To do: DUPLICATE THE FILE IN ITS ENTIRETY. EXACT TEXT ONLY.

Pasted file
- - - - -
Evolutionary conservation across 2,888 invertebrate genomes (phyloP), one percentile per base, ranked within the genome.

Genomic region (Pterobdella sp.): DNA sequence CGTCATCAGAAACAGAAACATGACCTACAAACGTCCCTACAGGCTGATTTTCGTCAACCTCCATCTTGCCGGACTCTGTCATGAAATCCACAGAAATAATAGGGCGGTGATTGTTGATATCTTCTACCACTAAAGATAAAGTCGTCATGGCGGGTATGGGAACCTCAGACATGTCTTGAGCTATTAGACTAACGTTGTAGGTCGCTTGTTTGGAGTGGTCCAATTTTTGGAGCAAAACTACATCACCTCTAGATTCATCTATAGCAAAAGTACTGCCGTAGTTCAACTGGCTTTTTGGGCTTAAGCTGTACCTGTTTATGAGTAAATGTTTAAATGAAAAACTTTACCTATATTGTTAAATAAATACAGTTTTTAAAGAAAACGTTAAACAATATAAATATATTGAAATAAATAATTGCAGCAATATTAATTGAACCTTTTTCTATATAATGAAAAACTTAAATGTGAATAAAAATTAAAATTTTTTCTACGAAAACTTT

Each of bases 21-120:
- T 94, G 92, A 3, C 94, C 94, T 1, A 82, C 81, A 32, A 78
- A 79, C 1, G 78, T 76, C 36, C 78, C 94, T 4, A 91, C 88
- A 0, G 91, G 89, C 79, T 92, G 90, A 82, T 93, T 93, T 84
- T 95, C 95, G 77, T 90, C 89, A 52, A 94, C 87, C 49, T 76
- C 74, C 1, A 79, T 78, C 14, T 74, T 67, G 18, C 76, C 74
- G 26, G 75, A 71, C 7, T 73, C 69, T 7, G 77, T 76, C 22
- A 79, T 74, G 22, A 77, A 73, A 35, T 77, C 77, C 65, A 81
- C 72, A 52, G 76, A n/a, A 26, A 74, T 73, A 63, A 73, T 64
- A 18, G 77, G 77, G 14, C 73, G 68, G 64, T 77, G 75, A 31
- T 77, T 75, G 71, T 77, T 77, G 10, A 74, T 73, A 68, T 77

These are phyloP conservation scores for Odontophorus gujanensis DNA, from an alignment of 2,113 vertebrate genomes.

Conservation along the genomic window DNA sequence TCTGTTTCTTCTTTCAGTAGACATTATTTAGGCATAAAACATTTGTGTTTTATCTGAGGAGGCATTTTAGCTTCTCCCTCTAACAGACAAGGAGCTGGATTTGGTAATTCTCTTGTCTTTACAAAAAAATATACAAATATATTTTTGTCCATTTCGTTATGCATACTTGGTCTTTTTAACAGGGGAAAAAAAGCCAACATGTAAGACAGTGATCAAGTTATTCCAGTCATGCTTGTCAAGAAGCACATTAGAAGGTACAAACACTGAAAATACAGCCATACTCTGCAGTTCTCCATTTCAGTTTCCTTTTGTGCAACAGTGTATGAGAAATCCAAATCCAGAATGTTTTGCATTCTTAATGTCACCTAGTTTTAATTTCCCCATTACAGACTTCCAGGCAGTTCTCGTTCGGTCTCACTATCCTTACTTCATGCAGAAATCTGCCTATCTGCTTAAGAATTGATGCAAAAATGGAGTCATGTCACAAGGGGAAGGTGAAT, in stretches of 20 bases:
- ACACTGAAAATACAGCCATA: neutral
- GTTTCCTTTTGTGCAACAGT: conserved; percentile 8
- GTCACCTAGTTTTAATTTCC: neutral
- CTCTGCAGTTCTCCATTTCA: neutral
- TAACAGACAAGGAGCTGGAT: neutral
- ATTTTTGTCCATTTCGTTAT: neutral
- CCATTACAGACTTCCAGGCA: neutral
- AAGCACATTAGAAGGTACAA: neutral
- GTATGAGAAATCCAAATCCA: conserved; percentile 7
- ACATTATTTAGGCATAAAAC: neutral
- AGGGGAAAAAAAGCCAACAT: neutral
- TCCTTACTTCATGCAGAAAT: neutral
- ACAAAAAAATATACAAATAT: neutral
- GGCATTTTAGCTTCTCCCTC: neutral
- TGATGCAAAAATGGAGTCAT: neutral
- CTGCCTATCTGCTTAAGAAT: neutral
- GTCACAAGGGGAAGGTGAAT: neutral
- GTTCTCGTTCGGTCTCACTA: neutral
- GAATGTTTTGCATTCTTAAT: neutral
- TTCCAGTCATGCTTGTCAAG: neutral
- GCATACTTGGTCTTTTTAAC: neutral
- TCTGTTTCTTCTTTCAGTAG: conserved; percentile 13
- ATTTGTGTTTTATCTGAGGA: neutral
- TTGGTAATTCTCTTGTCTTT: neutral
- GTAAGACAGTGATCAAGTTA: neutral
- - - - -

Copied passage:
Evolutionary conservation across 2,888 invertebrate genomes (phyloP), one percentile per base, ranked within the genome.

Genomic region (Pterobdella sp.): DNA sequence CGTCATCAGAAACAGAAACATGACCTACAAACGTCCCTACAGGCTGATTTTCGTCAACCTCCATCTTGCCGGACTCTGTCATGAAATCCACAGAAATAATAGGGCGGTGATTGTTGATATCTTCTACCACTAAAGATAAAGTCGTCATGGCGGGTATGGGAACCTCAGACATGTCTTGAGCTATTAGACTAACGTTGTAGGTCGCTTGTTTGGAGTGGTCCAATTTTTGGAGCAAAACTACATCACCTCTAGATTCATCTATAGCAAAAGTACTGCCGTAGTTCAACTGGCTTTTTGGGCTTAAGCTGTACCTGTTTATGAGTAAATGTTTAAATGAAAAACTTTACCTATATTGTTAAATAAATACAGTTTTTAAAGAAAACGTTAAACAATATAAATATATTGAAATAAATAATTGCAGCAATATTAATTGAACCTTTTTCTATATAATGAAAAACTTAAATGTGAATAAAAATTAAAATTTTTTCTACGAAAACTTT

Each of bases 21-120:
- T 94, G 92, A 3, C 94, C 94, T 1, A 82, C 81, A 32, A 78
- A 79, C 1, G 78, T 76, C 36, C 78, C 94, T 4, A 91, C 88
- A 0, G 91, G 89, C 79, T 92, G 90, A 82, T 93, T 93, T 84
- T 95, C 95, G 77, T 90, C 89, A 52, A 94, C 87, C 49, T 76
- C 74, C 1, A 79, T 78, C 14, T 74, T 67, G 18, C 76, C 74
- G 26, G 75, A 71, C 7, T 73, C 69, T 7, G 77, T 76, C 22
- A 79, T 74, G 22, A 77, A 73, A 35, T 77, C 77, C 65, A 81
- C 72, A 52, G 76, A n/a, A 26, A 74, T 73, A 63, A 73, T 64
- A 18, G 77, G 77, G 14, C 73, G 68, G 64, T 77, G 75, A 31
- T 77, T 75, G 71, T 77, T 77, G 10, A 74, T 73, A 68, T 77

These are phyloP conservation scores for Odontophorus gujanensis DNA, from an alignment of 2,113 vertebrate genomes.

Conservation along the genomic window DNA sequence TCTGTTTCTTCTTTCAGTAGACATTATTTAGGCATAAAACATTTGTGTTTTATCTGAGGAGGCATTTTAGCTTCTCCCTCTAACAGACAAGGAGCTGGATTTGGTAATTCTCTTGTCTTTACAAAAAAATATACAAATATATTTTTGTCCATTTCGTTATGCATACTTGGTCTTTTTAACAGGGGAAAAAAAGCCAACATGTAAGACAGTGATCAAGTTATTCCAGTCATGCTTGTCAAGAAGCACATTAGAAGGTACAAACACTGAAAATACAGCCATACTCTGCAGTTCTCCATTTCAGTTTCCTTTTGTGCAACAGTGTATGAGAAATCCAAATCCAGAATGTTTTGCATTCTTAATGTCACCTAGTTTTAATTTCCCCATTACAGACTTCCAGGCAGTTCTCGTTCGGTCTCACTATCCTTACTTCATGCAGAAATCTGCCTATCTGCTTAAGAATTGATGCAAAAATGGAGTCATGTCACAAGGGGAAGGTGAAT, in stretches of 20 bases:
- ACACTGAAAATACAGCCATA: neutral
- GTTTCCTTTTGTGCAACAGT: conserved; percentile 8
- GTCACCTAGTTTTAATTTCC: neutral
- CTCTGCAGTTCTCCATTTCA: neutral
- TAACAGACAAGGAGCTGGAT: neutral
- ATTTTTGTCCATTTCGTTAT: neutral
- CCATTACAGACTTCCAGGCA: neutral
- AAGCACATTAGAAGGTACAA: neutral
- GTATGAGAAATCCAAATCCA: conserved; percentile 7
- ACATTATTTAGGCATAAAAC: neutral
- AGGGGAAAAAAAGCCAACAT: neutral
- TCCTTACTTCATGCAGAAAT: neutral
- ACAAAAAAATATACAAATAT: neutral
- GGCATTTTAGCTTCTCCCTC: neutral
- TGATGCAAAAATGGAGTCAT: neutral
- CTGCCTATCTGCTTAAGAAT: neutral
- GTCACAAGGGGAAGGTGAAT: neutral
- GTTCTCGTTCGGTCTCACTA: neutral
- GAATGTTTTGCATTCTTAAT: neutral
- TTCCAGTCATGCTTGTCAAG: neutral
- GCATACTTGGTCTTTTTAAC: neutral
- TCTGTTTCTTCTTTCAGTAG: conserved; percentile 13
- ATTTGTGTTTTATCTGAGGA: neutral
- TTGGTAATTCTCTTGTCTTT: neutral
- GTAAGACAGTGATCAAGTTA: neutral